An amazing building both inside and out, Burnham and Root combined a great mix of old materials (for time time) like plate glass, elevators and metal framing, with the traditional brick and ornamentation.

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Chicago Board of Trade – Opened in 1930 in a perpendicular position across the end of LaSalle Street it is striking in it’s 605’ height, copper roof, and limestone exterior. Built with ‘wedding cake’ setbacks to allow some light onto the street surrounded by buildings, a concession to being the first building in the city to crack the 600’ mark, and remained the tallest building until 1965 when it was exceeded by the Daley Center.

The highlight of the interior is the 19,000 trading floor, which at the time was the largest in the world. Also prominent is the black and white polished marble, along with the vertical hallway trim.

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Monondock Building – Boston real estate developers Peter and Shepherd Brooks were building a number of buildings in Chicago when, in 1881, they worked the then young Daniel Burnham and John Root on the Monondock. Of note is the 6’ thick walls at the bottom to support the load of the building.

With the success of the building, they purchased land to the south and built an addition. When completed it was the largest office building in the world, with space for over 6,000 workers. It was also the first building in Chicago wired for electricity.

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Fisher Building – A Neo Gothic, 275’ high building built in 1896 by Daniel Burnham. As only the second building built in the city 18 stories high, it remains the oldest, as the other was torn down in the 1930s.

Old Colony Building – Completed in 1894, at 215’ high it was the tallest building in Chicago at the time.

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Manhattan Building – Completed in 1891 it is the oldest surviving skyscraper in the world to use a purely skeletal supporting structure. With bay windows throughout it is obvious the Wyandotte Building in Columbus was patterned after it. The architect, William Le Baron Jenney was a pioneer in the skyscraper industry.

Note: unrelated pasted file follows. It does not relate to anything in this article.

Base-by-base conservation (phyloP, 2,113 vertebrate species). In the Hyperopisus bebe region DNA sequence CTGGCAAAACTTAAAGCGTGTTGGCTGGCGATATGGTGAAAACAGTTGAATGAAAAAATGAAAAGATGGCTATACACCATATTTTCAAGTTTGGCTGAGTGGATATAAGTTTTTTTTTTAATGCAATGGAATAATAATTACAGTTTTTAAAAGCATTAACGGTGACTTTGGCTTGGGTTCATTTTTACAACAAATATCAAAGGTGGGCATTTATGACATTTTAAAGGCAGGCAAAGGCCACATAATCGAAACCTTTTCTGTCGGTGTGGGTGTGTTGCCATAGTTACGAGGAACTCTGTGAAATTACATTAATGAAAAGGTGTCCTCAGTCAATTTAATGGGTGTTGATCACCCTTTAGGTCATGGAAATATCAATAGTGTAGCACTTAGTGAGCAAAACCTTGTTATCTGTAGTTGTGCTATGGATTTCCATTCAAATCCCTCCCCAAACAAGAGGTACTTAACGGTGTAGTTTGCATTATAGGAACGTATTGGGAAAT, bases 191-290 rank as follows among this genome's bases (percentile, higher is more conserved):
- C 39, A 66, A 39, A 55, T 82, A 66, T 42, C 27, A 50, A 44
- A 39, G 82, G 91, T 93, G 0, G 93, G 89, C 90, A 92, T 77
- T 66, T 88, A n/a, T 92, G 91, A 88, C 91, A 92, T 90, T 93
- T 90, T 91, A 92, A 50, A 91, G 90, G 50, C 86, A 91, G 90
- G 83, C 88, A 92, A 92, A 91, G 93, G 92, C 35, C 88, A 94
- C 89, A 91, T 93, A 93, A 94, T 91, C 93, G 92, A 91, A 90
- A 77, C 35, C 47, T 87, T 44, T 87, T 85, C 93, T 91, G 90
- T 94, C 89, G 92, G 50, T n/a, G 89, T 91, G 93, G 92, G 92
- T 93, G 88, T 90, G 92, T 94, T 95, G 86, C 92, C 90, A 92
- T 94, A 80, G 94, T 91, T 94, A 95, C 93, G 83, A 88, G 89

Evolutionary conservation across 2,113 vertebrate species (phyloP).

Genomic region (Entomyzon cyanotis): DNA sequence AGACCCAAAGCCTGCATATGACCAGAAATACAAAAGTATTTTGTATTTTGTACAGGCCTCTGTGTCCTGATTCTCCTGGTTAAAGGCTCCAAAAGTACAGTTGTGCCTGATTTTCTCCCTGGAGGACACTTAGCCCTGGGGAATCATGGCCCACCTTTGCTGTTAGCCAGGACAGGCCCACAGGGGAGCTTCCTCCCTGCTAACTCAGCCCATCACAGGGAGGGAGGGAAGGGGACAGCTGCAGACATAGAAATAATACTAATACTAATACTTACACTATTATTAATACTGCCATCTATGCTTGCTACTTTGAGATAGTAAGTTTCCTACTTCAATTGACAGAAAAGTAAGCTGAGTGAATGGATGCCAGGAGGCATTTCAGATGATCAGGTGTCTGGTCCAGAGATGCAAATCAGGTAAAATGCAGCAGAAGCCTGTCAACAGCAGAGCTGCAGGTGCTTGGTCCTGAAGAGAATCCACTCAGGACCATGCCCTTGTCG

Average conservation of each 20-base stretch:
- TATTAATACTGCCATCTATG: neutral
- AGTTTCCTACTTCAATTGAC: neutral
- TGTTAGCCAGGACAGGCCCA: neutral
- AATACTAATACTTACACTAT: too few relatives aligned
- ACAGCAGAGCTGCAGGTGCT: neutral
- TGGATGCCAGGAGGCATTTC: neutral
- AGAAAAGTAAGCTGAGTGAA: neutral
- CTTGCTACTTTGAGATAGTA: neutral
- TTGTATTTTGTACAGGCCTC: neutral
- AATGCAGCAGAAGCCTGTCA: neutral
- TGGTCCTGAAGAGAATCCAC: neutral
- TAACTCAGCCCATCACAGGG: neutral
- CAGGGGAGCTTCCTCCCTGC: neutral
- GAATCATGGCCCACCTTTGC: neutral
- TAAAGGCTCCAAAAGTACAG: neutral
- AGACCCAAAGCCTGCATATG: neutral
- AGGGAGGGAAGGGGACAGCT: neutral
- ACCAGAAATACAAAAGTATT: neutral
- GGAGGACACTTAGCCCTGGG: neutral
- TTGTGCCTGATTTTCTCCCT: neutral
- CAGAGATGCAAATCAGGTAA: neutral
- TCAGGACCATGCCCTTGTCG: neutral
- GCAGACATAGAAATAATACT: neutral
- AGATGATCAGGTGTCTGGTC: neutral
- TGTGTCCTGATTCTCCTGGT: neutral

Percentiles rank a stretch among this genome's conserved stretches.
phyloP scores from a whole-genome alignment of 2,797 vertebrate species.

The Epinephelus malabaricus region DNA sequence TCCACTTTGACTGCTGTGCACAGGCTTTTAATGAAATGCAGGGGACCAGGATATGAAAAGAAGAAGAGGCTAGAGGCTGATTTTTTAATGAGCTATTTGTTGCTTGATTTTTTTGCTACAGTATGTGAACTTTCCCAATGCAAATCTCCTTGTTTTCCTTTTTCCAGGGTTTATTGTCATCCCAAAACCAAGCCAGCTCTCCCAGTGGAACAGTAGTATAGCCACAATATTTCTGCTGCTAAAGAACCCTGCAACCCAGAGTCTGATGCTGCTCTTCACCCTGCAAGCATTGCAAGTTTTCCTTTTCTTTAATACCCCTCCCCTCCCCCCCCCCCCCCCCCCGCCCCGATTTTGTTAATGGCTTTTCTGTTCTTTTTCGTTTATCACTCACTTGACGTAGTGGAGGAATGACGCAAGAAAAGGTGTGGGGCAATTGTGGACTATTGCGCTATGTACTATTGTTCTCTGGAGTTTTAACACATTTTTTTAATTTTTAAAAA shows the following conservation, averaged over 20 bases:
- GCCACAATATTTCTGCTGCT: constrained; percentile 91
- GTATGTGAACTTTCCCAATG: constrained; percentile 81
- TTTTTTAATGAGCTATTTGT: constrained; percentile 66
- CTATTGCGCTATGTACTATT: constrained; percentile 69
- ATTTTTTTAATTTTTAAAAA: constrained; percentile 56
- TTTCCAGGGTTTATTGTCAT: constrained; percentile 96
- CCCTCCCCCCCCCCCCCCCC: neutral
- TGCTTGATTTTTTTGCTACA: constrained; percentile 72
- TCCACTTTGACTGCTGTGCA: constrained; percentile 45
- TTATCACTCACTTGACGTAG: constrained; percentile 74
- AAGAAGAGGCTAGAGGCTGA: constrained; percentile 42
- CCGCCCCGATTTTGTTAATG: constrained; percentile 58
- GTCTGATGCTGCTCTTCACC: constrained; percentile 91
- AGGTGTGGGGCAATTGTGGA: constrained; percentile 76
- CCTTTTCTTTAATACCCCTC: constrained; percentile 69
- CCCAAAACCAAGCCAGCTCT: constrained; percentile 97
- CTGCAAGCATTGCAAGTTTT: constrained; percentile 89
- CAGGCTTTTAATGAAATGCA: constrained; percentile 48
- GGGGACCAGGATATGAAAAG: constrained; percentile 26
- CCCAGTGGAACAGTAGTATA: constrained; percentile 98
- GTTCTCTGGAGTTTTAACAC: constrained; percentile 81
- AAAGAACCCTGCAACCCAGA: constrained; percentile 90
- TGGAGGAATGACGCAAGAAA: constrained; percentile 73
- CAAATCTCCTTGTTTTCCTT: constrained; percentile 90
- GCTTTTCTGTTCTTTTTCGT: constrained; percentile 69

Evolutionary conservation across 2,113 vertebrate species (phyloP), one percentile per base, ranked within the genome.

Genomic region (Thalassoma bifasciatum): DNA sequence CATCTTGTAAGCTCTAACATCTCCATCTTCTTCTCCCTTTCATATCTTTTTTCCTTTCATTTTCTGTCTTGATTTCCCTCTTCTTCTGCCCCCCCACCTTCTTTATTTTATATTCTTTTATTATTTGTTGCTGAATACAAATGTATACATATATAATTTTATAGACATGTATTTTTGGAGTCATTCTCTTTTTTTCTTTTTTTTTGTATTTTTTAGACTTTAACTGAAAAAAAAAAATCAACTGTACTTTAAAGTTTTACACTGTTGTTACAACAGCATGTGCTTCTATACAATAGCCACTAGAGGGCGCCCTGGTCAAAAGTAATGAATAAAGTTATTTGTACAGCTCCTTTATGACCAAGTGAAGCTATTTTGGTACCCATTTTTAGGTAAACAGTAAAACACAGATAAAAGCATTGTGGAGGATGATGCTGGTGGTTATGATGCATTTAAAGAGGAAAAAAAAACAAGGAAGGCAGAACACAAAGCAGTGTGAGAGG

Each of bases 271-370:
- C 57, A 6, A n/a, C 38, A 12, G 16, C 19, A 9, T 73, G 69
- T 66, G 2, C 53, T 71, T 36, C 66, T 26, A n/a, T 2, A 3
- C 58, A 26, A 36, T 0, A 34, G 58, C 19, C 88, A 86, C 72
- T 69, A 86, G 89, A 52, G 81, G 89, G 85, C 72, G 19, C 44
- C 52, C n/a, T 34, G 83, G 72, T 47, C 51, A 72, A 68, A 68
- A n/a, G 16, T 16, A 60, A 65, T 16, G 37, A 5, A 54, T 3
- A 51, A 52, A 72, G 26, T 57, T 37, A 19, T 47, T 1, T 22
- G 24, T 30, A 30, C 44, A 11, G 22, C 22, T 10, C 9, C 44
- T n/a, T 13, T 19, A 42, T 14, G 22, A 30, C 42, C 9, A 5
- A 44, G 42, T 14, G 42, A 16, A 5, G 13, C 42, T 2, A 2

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Completed in 1929 in classic Art Deco, it too was designed by the Burnham Brothers. It is clad in dark granite, and green terra cotta. The top is said to be a champagne bottle with gold foil. It is now a Hard Rock Hotel.

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Chicago – June 2017 – 360 Chicago

The John Hancock observation deck has been renamed ‘360 Chicago’. With a sunny day it was a good time to check it out.

South view – Most of downtown including the Sears/Willis Tower.

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East view – Navy Pier and Lake Michigan

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North along the Gold Coast towards Lincoln Park.

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Wrigley Field in the distance

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North Avenue Beach and the faux ship/bar.

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The former Carbide and Carbon Building – now a Hard Rock Hotel.

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Straight down

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TILT – for an extra fee you can be scared @#$%less. I passed. It tilts out to about a 45 degree angle so you are looking straight down 1000′.

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Chicago – June 2017 – Tourist Scenes of The City

With a few days in Chicago there was time to be a tourist wandering around downtown and beyond.

Some of the highlights;

The merchandisers/retailers hall of fame. Woolworth, Penney and more.

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The Chicago River

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Water Taxi and the impressive Merchandise Mart